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"String of Pearls" by Priscilla Buckley

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String of PearlsIn his book On Writing, Stephen King proposes that writing is a form of telepathy. His proposition suggests some mysterious properties for something as prosaic as the printed word, yet he is essentially correct. The printed word allows us to communicate with people we have never met, and more importantly with those who have gone beyond. I was getting close to the end of Priscilla Buckley's String of Pearls when I heard the news that William F. Buckley had died. As an admirer of Mr. Buckley, I had been looking forward to reading the afterward he had written for his sister's book. Now I realized that when I read this afterward, he would be communicating with me from beyond the grave. This thought gave me new appreciation for power of the printed word.

William F. Buckley was Priscilla's younger brother and founder of National Review, a conservative weekly periodical which made him the father of modern conservatism. He was also one of the most talented writers our nation has seen. Now from beyond the grave, I was able to read the writing of this talented man.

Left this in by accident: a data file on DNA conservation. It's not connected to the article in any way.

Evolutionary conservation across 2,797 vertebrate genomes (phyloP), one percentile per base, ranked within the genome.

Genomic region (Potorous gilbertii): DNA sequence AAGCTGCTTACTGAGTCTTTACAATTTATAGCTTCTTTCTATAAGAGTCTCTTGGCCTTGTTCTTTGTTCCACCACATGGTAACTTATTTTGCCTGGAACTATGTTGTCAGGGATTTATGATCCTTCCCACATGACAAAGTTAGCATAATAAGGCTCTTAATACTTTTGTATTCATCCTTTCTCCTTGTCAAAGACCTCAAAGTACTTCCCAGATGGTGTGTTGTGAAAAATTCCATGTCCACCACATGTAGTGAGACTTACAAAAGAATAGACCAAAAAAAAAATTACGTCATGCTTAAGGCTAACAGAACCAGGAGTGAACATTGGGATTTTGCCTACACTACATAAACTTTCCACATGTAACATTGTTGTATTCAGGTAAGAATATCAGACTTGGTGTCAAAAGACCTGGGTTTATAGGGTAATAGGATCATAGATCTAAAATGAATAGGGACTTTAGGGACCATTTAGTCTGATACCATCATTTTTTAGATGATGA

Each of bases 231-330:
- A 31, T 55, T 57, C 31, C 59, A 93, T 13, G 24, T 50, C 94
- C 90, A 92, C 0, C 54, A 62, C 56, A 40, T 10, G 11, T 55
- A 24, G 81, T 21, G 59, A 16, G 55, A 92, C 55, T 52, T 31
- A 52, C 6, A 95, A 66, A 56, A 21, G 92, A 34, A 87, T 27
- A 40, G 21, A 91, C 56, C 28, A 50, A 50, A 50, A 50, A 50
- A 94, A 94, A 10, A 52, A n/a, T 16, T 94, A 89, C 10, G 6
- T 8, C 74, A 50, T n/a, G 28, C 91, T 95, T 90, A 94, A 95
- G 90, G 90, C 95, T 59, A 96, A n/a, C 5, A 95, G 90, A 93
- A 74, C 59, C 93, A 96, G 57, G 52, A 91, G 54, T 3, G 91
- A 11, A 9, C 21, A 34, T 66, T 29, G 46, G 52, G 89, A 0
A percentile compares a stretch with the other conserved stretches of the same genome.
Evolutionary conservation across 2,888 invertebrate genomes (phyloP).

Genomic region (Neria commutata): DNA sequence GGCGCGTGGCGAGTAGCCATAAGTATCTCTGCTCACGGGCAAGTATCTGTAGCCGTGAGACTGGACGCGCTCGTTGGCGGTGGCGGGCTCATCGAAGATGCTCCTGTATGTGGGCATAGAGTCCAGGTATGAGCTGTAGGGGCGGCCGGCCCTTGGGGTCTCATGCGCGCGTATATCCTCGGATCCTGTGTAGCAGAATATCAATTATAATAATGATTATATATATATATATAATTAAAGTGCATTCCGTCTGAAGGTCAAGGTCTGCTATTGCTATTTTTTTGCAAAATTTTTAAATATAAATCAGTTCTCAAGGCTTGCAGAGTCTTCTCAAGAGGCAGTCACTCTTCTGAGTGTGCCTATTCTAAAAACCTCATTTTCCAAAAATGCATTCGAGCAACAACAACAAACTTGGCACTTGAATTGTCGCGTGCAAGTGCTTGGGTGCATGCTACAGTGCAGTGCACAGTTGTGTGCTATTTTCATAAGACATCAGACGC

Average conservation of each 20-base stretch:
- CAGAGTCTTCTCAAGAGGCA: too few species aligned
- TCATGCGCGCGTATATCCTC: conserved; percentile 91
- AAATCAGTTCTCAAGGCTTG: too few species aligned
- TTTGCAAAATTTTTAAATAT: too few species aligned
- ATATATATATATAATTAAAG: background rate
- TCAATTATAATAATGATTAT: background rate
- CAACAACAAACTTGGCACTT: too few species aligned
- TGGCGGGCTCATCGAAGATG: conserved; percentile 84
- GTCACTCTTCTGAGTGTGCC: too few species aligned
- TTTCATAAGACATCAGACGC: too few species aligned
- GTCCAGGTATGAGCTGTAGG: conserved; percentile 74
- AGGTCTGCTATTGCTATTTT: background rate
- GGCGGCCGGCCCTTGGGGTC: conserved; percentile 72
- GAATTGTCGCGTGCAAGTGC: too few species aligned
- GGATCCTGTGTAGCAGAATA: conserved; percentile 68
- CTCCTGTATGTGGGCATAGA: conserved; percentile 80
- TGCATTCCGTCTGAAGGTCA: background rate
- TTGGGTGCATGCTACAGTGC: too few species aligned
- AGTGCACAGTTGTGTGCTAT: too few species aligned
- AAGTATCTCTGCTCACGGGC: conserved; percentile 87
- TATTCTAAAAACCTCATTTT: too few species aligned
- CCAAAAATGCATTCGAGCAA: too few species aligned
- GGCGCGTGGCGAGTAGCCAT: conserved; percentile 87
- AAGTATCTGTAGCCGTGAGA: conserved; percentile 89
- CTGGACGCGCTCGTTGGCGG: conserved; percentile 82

This is not to demean Priscilla, or as her friends call her, "Pitts." Priscilla was a journalist long before her brother finished school, and was likely the inspiration for some of his work. She had a challenging, exciting career in Paris working for UPI when she decided to give it all up to go to work as managing editor of National Review, a job she held for 50 years.

The title of this book is evidently a double entendre--a guess, since pearls are never mentioned in the narrative. However, a string of pearls was and still is a wardrobe staple for the professional woman. A "string of pearls" must also refer to the format of the narrative. It is a collection of vignettes presented in a logical if not always chronological order. As the reader progresses through the stories, he or she realizes that these stories are indeed gems, from tales of outrageous shenanigans in the newsroom to the fascinating account of the battle of Dien Bien Phu, which preceded the French exit from Vietnam.

The stories are presented simply and directly, with a news person's eye for correctness and clarity. The stories progress toward more and more fascinating topics until the reader reaches the end, feeling a little disappointed that it is over and realizing that this book was indeed a string of pearls.


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